How the change will work

Learner drivers will need to be:

  • accompanied by an approved driving instructor
  • driving a car fitted with dual controls

Any motorways lessons will be voluntary. It will be up to the driving instructor to decide when the learner driver is competent enough for them.

Until the law changes, it’s still illegal for a learner driver to drive on a motorway.

The change only applies to learner drivers of cars. Learner motorcyclists won’t be allowed on motorways.

Trainee driving instructors won’t be allowed to take learner drivers on the motorway.

Motorway driving isn’t being introduced to the driving test as part of this change.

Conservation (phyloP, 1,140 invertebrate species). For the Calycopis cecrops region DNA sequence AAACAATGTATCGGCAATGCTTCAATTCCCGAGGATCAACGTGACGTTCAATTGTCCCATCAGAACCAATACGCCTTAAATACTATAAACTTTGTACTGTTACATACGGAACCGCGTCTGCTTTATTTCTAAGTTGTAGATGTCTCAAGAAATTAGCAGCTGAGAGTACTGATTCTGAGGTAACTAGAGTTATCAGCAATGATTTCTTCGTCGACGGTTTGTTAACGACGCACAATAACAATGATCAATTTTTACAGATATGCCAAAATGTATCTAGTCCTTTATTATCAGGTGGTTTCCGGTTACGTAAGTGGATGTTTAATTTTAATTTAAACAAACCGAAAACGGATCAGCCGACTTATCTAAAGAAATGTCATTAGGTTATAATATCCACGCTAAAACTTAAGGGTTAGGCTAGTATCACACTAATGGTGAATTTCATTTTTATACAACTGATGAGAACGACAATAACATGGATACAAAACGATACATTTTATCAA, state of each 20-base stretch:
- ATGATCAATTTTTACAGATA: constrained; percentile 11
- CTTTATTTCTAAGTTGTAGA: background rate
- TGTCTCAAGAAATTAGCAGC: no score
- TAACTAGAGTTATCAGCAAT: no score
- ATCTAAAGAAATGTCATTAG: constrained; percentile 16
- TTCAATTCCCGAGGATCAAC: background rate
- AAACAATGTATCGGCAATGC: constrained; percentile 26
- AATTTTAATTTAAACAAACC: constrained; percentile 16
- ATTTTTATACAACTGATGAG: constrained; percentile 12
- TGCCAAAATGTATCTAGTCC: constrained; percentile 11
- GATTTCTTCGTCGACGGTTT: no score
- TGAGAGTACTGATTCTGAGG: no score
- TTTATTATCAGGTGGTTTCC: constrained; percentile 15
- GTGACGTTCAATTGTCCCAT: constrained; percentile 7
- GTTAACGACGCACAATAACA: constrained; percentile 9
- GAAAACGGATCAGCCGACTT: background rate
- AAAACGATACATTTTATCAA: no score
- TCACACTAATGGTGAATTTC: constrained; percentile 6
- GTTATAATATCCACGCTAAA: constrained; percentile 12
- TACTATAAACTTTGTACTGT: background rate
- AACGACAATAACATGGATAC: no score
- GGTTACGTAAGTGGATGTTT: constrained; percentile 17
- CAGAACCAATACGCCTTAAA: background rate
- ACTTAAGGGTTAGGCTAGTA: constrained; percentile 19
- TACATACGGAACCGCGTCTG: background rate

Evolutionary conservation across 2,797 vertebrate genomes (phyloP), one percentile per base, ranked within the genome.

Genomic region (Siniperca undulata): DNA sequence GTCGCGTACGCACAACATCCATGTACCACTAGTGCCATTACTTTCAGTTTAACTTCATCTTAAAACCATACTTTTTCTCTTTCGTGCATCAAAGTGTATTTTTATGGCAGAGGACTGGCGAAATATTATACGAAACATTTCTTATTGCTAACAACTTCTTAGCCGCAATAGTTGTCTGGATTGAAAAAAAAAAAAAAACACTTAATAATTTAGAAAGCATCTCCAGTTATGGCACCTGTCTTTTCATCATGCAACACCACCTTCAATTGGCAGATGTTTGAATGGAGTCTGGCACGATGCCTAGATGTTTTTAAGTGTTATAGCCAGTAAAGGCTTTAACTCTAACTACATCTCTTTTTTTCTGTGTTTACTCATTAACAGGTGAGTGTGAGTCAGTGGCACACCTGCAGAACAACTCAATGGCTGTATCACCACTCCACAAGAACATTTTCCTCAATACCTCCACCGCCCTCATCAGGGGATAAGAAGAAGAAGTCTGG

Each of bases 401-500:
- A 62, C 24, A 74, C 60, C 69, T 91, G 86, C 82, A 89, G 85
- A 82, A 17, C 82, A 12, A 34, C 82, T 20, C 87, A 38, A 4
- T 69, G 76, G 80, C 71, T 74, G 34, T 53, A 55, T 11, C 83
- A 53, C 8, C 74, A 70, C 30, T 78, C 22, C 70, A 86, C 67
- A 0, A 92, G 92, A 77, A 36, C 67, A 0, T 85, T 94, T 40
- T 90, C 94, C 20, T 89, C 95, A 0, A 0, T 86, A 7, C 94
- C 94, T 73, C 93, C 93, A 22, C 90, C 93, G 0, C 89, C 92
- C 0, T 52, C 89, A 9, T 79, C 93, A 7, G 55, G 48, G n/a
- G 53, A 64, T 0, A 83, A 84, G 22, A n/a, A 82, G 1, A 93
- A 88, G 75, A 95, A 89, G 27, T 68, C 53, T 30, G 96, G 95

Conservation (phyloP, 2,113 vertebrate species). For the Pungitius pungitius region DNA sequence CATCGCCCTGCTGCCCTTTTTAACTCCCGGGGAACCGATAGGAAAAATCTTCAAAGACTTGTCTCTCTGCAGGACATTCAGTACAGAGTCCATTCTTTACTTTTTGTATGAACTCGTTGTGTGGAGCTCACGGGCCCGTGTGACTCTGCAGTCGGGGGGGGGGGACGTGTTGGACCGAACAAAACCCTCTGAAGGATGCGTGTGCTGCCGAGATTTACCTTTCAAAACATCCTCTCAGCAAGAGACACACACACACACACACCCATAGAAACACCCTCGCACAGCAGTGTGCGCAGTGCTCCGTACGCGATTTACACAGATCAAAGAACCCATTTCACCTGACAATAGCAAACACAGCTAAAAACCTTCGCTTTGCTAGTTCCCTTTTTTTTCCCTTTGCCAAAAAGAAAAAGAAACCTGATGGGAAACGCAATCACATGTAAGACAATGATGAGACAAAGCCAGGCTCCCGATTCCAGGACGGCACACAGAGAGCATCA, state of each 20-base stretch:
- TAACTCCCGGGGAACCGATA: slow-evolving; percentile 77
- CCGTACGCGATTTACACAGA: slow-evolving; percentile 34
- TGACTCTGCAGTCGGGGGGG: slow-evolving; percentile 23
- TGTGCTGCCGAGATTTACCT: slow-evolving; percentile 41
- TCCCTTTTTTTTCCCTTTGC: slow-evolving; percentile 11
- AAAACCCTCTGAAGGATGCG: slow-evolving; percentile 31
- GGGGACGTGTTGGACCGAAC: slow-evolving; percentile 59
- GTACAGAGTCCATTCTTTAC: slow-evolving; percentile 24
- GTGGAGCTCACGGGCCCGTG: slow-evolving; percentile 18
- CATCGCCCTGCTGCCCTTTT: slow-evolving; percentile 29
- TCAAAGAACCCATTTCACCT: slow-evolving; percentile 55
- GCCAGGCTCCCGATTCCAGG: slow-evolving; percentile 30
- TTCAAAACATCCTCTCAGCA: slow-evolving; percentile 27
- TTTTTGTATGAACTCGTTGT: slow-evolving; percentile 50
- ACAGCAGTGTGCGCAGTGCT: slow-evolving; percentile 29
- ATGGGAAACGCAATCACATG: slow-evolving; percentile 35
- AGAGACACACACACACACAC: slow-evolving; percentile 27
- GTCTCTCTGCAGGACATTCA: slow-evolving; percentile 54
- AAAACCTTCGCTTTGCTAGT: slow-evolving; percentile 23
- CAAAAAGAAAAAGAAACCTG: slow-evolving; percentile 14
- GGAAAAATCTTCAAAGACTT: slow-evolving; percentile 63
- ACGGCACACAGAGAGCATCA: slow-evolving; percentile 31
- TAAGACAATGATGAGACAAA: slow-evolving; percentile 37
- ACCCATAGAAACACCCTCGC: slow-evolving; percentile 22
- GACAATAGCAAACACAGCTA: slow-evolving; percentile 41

Making sure road users are ready for the change

The change is being well-publicised so that:

  • driving instructors and learner drivers are prepared
  • other road users know what to expect

The Highway Code rules on motorways will be updated.

Driving near learner drivers on the motorway

As with any vehicle on the motorway, keep a safe distance from a learner driver in front of you. Increase the gap on wet or icy roads, or in fog.

You should always be patient with learner drivers. They may not be so skilful at anticipating and responding to events.

Driving instructor vehicles and training

Driving instructors can decide if they want to use a driving school rooftop box during motorway lessons, based on its instructions.

The car will need to display L plates on the front and rear if the rooftop box is removed.